I was gonna say you and brides to be you’re not alone, like a lot of people out there to get inspiration. And so I would say one of the biggest ways that B2B brands could start doing it is just going in and creating small videos. Those do really well and you can also have the ability to link them. It’s like Pinterest shelflife. It never expires, unlike Pinterest where unlike Instagram, where you post something, and after a couple of days, it’s going to cycle out unless it’s a really big post and you don’t quit talking about it. But for the most part, it’s going to cycle out Pinterest comes by I’ve seen posts that I find relevant from like 2010. So it’s just like, how did this stuff even like, keep coming back? Yeah, it’s really cool. So I think that’s like one of the biggest turn-ons about being like B2B using Pinterest is the shelf life. It never disappears. People are gonna gain inspiration from it. Five years down the road or more in?
Alex Meade 5:41
yeah, he’s talking about the bride. We had one. And when she looked back, like either right before the wedding right after the wedding, and she’s like, Oh, my gosh, there’s like 500 people that started following her wedding thread. And it was just, she forgot like that it was public. And normally, you know, normally we’re like, kinda like more on the private. We don’t want people to see that stuff. But it just kind of, I guess shows, obviously, planning weddings, it’s a great place for that. But I think for B2B content, it’s that shelflife chucking about it’s like, that doesn’t cycle away, like Instagram, or LinkedIn or Twitter. And if you’re posting, like, is it how important are the captions, like if you’re posting, because it’s the captions, what’s polling and search, if you figure out, you know, something, so here’s that where you put your keywords,
Stori Pemberton 6:31
the captions and the titles are, well, the titles are a tad more important. But the captions are important because you can also link so you want people to be able to click on what you’re sending them to. And you can even like create ads on Pinterest, you can, it’s just like every other social media platform, you can utilize all of those aspects of it. But just making sure that you have something that involves what you’re trying to target, like if I type in social media inspiration, that post has to reference social media in one way or another. And so you have to be sure to be using those same, like Best Practices whenever you’re posting on Pinterest as well. You can also use hashtags and all those other things.
Alex Meade 7:11
are, should people be posting? If you’ve got like a new article is like, is it a distribution channel where you can say, here’s like a clip of my article, read everything here?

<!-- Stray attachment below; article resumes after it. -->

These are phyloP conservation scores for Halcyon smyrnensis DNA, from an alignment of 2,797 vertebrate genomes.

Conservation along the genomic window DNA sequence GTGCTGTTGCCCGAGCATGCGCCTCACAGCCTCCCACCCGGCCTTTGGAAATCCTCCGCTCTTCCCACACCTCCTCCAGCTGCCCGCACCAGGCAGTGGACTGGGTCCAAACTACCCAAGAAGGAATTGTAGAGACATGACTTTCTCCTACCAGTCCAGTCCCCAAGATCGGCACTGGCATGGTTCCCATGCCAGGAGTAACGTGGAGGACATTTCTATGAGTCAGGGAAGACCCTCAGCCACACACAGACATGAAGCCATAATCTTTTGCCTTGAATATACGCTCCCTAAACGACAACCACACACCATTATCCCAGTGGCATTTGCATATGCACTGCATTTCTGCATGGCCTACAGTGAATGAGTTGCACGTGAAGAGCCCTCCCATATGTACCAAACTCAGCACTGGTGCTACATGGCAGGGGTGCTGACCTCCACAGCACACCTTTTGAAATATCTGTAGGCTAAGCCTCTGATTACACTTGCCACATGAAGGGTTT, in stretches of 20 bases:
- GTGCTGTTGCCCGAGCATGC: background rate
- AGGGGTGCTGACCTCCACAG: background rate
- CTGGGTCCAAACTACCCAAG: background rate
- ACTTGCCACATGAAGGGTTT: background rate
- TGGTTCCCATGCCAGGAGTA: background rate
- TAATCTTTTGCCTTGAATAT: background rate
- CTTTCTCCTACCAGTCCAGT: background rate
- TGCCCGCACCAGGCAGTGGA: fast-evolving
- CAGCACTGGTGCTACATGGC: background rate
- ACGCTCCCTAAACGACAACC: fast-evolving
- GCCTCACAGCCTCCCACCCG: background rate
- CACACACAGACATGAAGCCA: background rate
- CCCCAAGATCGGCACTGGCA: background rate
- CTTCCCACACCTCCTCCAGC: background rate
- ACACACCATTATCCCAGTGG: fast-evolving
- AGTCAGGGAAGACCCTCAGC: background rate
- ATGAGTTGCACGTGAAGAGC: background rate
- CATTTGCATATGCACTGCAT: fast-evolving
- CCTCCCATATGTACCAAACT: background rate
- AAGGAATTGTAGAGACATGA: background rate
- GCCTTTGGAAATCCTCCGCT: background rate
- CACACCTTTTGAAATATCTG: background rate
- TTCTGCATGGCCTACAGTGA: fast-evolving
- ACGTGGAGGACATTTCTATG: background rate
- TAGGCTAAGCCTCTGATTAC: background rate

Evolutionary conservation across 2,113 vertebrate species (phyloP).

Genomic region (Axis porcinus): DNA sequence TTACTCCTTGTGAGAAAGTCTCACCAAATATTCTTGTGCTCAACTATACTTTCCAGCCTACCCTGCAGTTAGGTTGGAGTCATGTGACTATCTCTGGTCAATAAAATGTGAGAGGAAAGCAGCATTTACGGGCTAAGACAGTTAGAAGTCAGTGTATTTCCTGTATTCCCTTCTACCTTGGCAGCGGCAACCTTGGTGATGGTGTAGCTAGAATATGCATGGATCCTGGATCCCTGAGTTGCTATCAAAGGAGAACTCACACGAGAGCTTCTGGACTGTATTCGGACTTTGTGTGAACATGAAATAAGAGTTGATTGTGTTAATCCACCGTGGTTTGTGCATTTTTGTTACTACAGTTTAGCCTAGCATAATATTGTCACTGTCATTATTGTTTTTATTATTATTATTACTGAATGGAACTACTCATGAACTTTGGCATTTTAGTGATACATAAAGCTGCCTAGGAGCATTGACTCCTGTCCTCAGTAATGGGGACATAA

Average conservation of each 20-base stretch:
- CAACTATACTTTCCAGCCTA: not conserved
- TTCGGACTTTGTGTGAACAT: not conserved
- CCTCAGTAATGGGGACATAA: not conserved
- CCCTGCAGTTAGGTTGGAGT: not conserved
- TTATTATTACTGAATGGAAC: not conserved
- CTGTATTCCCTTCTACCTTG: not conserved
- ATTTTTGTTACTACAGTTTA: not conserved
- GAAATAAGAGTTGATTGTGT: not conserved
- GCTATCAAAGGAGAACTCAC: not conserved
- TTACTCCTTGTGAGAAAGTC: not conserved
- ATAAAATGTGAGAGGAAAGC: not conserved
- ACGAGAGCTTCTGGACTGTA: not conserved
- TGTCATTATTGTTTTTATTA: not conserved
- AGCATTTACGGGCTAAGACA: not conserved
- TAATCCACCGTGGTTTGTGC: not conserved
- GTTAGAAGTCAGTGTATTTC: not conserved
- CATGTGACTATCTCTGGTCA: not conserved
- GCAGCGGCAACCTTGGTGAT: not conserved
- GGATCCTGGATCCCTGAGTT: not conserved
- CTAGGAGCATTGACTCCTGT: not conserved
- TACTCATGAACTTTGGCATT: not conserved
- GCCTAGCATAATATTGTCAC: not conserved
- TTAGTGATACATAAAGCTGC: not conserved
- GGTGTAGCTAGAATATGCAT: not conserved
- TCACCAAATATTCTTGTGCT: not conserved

Stori Pemberton 7:25
Absolutely, yeah. I mean, there’s Tik Toks and reels that are being redone and put on Pinterest. So those do really well. Even just like using yourself to talk about it really quick, or cute graphic, that’s just people, it’s an aesthetic platform, people want to see something pretty, they want to see something quick, basically all social media, but they want to see something that’s just gonna, like grab their attention on like, what they want to use, what they want to use inspiration for how they can learn something more. I mean, I can’t, I have so many pens saved from just like, I made a personal like B2B Marketing Board, like my own marketing board. And there’s so many things saved on there that I reference back to. So and I haven’t you check the dates on those. It’s just making sure that you’re linking to the content that you want them to go to, because they’re going to go to it if they want to learn more.
Alex Meade 8:14
What you brought up, you brought up a good, like a second kind of question on this. So you are your marketing manager here it beacons point. So you’re kind of always looking for, I’m assuming like new ideas, trends, how to make our content better. So let’s put your put yourself in a in the shoes of another marketer. Or, you know, person is looking for a specific product or service. I mean, are people doing product research and creating boards to figure out like, how do I solve this problem? Are people going to pinches for that? Do you think?
Stori Pemberton 8:45
I don’t know if people are going so much to Pinterest to figure out how to solve their issues. But I feel like it is a version of brand awareness that can intrigue them. So if they see something that’s like, wow, they really know a lot about SEO, they know a lot about content marketing, about video marketing, that might trigger them to continue on to the website and view more on that. So I don’t know if people so much are like they are for building a deck. Maybe like their dream deck board. I don’t know if it’s so much like that. But maybe they could take inspiration from something that we posted or other people posted about how to shape their business. And it’s also B2B is a little different than b2c on Pinterest. Like as a consumer, you’re looking for those shoes, you’re looking for that purse, but whenever it’s when it’s B to C sometimes it’s me to you looking at your post as a B2B marketer, like Oh, I like what Alex did. So it’s like bouncing off each other. I feel like it wouldn’t be the worst place I haven’t done this but I don’t feel like it’d be the worst place worse place like network is well like adding your social media handles everything like that. Just definitely like creating brand awareness.
Alex Meade 9:58
Yeah. Just saying, I would say, what would you tell? What would you tell a marketer out there who’s listening and saying, Pinterest didn’t think about that? How would they get started?
Stori Pemberton 10:11